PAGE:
How Is A2 Ghee Different From The Regular Variety?

It may look like butter and share many culinary applications, but there is a notable distinction between that pale yellow stick of butter in your fridge and a jar of liquid gold ghee. Ghee is made by gently heating butter until the water evaporates and milk solids separate. Those solids, which are proteins and sugars, are then skimmed or strained, and the resulting liquid is just pure butterfat we know as ghee. Ghee is different from clarified butter in that it is heated longer, allowing the milk solids to brown, which is what's responsible for the golden hue and nutty flavor (via Master Class).

Ghee has been a sacred staple in Indian cuisine for eons and is attributed with presenting many health and cooking benefits. It has a higher smoke point than butter, making it suitable for frying and roasting. Due to the removal of the casein protein and lactose sugar when ghee is made, many people who experience digestive distress when consuming dairy are able to consume ghee with no issues.

Within the world of ghee, there are several varieties — from grass-fed to flavored to A2. The A2 label is growing in popularity thanks to a myriad of health claims. But what exactly is it, and how does it differ from regular ghee?

It starts with the cow

A1 and A2 are the two main protein types found in milk. Historically, cows from Africa and Asia produced milk with A2 proteins. As inhabitants migrated to other parts of the world, they began breeding those cows to be stronger and produce more milk. As breeding continued over time, a genetic mutation developed in the cows, and they began to produce the A1 protein in their milk. As a result, many of the cows today are hybrids and produce half A1 and half A2 milk. (via Pure Indian Foods).

Regular variety ghee is made from regular milk, which comes from these modern-day hybrid cows. Most of the milk, butter, and ghee you see on store shelves are from hybrid cows and contain A1 and A2 proteins unless labeled otherwise. Older breeds of cows still produce solely A2 protein milk. Desi breed, or A2 cows, are not the standard black and white spotted animal we pass grazing on grass while driving through the countryside. A2 milk cows have a large hump, longer necks, and long, curved horns, per Shahji Ghee.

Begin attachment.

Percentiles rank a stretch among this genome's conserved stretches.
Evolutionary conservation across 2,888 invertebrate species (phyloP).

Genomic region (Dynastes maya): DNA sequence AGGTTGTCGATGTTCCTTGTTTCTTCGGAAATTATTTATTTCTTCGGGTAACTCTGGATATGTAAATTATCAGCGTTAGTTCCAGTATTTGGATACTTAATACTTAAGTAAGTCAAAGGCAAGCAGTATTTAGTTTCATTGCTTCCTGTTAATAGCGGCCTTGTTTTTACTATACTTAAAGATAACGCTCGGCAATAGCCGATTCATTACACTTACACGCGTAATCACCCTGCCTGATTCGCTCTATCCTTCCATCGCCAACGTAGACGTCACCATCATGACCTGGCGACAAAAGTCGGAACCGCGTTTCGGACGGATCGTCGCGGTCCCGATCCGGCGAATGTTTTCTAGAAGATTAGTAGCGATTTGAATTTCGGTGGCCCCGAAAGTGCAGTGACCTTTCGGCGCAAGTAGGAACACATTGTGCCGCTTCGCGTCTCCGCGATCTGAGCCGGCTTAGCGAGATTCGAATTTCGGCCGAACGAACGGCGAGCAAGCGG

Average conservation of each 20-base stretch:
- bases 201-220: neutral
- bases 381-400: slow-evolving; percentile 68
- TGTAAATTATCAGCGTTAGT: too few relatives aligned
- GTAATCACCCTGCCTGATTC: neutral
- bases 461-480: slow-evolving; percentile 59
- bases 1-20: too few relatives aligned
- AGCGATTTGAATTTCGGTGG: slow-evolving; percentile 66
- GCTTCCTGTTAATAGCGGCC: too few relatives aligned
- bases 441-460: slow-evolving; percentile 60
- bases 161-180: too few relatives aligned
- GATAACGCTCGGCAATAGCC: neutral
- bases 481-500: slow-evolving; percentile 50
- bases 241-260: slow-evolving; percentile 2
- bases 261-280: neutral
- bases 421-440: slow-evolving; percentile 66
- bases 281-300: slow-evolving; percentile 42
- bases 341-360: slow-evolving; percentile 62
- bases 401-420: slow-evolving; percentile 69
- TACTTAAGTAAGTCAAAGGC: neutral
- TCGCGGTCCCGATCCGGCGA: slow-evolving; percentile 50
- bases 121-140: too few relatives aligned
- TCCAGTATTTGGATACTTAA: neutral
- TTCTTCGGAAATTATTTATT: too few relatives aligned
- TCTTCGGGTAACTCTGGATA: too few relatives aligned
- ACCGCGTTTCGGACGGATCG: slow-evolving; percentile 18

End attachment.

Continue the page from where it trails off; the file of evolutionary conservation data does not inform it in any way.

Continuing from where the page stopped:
Research has shown that A1 protein milk may be linked to health issues. A study published in Nutrition Journal in 2016 concluded that A1 milk is associated with gastrointestinal inflammation and cognitive disturbances. As a result, A2 milk and its derivatives, such as ghee, are popping up on more and more store shelves.

A2 ghee benefits

A2 ghee is made from the milk of Desi cows only. These are purebred animals that were never crossbred and, therefore, never subjected to developing the A1 mutation.

Ghee made from these cows contains higher amounts of vitamins, antioxidants, and fatty acids than that from hybrid cows. The hump unique to Desi cows stores vitamin D. A2 milk has been shown to enhance immunity and brain health due to the presence of strontium and cerebrosides. The milk contains colostrum, which makes it similar to human breast milk. A2 products are also easier to digest than the A1 variety. The cows themselves are much less prone to diseases; however, they produce less milk and cost more to maintain (via Shahji Ghee).

Since the milk solids are removed in the process of making ghee, and that is where the A1 and A2 proteins reside, does it have much of an effect on the final product? Per Pure Indian Foods, as there are likely small traces of milk solids left behind in the making of ghee, those with a severe allergy to dairy may want to avoid ghee altogether. Those sensitive to A1, in particular, may want to stick to the Desi cow, A2 variety.